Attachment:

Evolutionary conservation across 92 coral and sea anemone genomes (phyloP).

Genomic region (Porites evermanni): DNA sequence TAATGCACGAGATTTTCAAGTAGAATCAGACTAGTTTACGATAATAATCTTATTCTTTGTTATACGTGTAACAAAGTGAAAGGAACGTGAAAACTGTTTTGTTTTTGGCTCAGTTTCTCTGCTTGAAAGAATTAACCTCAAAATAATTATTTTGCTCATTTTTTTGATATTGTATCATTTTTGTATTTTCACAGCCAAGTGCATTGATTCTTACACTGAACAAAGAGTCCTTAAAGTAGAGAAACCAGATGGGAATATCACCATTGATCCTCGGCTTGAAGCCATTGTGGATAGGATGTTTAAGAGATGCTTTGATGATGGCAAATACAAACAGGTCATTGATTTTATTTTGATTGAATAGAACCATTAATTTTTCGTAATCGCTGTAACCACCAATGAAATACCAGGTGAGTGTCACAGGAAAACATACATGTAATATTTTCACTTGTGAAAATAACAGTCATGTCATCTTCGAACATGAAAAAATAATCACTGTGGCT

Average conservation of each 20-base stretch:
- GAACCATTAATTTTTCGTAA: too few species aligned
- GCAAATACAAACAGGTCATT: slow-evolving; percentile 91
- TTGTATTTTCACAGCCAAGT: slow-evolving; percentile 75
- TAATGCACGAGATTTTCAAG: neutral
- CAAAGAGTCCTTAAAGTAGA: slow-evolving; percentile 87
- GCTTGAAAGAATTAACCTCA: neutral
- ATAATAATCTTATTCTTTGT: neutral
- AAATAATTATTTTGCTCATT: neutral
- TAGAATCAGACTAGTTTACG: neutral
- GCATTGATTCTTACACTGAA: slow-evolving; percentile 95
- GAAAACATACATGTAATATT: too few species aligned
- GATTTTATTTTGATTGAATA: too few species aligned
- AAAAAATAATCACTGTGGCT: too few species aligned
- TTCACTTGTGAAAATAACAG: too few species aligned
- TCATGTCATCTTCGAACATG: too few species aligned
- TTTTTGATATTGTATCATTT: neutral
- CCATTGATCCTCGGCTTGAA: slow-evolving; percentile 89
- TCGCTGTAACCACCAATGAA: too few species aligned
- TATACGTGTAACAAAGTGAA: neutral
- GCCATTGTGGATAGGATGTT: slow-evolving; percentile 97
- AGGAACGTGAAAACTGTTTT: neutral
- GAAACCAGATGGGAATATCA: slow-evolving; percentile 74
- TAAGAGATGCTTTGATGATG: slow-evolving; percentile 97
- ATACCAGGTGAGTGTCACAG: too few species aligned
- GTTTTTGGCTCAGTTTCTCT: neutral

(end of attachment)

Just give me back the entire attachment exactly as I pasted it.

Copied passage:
Evolutionary conservation across 92 coral and sea anemone genomes (phyloP).

Genomic region (Porites evermanni): DNA sequence TAATGCACGAGATTTTCAAGTAGAATCAGACTAGTTTACGATAATAATCTTATTCTTTGTTATACGTGTAACAAAGTGAAAGGAACGTGAAAACTGTTTTGTTTTTGGCTCAGTTTCTCTGCTTGAAAGAATTAACCTCAAAATAATTATTTTGCTCATTTTTTTGATATTGTATCATTTTTGTATTTTCACAGCCAAGTGCATTGATTCTTACACTGAACAAAGAGTCCTTAAAGTAGAGAAACCAGATGGGAATATCACCATTGATCCTCGGCTTGAAGCCATTGTGGATAGGATGTTTAAGAGATGCTTTGATGATGGCAAATACAAACAGGTCATTGATTTTATTTTGATTGAATAGAACCATTAATTTTTCGTAATCGCTGTAACCACCAATGAAATACCAGGTGAGTGTCACAGGAAAACATACATGTAATATTTTCACTTGTGAAAATAACAGTCATGTCATCTTCGAACATGAAAAAATAATCACTGTGGCT

Average conservation of each 20-base stretch:
- GAACCATTAATTTTTCGTAA: too few species aligned
- GCAAATACAAACAGGTCATT: slow-evolving; percentile 91
- TTGTATTTTCACAGCCAAGT: slow-evolving; percentile 75
- TAATGCACGAGATTTTCAAG: neutral
- CAAAGAGTCCTTAAAGTAGA: slow-evolving; percentile 87
- GCTTGAAAGAATTAACCTCA: neutral
- ATAATAATCTTATTCTTTGT: neutral
- AAATAATTATTTTGCTCATT: neutral
- TAGAATCAGACTAGTTTACG: neutral
- GCATTGATTCTTACACTGAA: slow-evolving; percentile 95
- GAAAACATACATGTAATATT: too few species aligned
- GATTTTATTTTGATTGAATA: too few species aligned
- AAAAAATAATCACTGTGGCT: too few species aligned
- TTCACTTGTGAAAATAACAG: too few species aligned
- TCATGTCATCTTCGAACATG: too few species aligned
- TTTTTGATATTGTATCATTT: neutral
- CCATTGATCCTCGGCTTGAA: slow-evolving; percentile 89
- TCGCTGTAACCACCAATGAA: too few species aligned
- TATACGTGTAACAAAGTGAA: neutral
- GCCATTGTGGATAGGATGTT: slow-evolving; percentile 97
- AGGAACGTGAAAACTGTTTT: neutral
- GAAACCAGATGGGAATATCA: slow-evolving; percentile 74
- TAAGAGATGCTTTGATGATG: slow-evolving; percentile 97
- ATACCAGGTGAGTGTCACAG: too few species aligned
- GTTTTTGGCTCAGTTTCTCT: neutral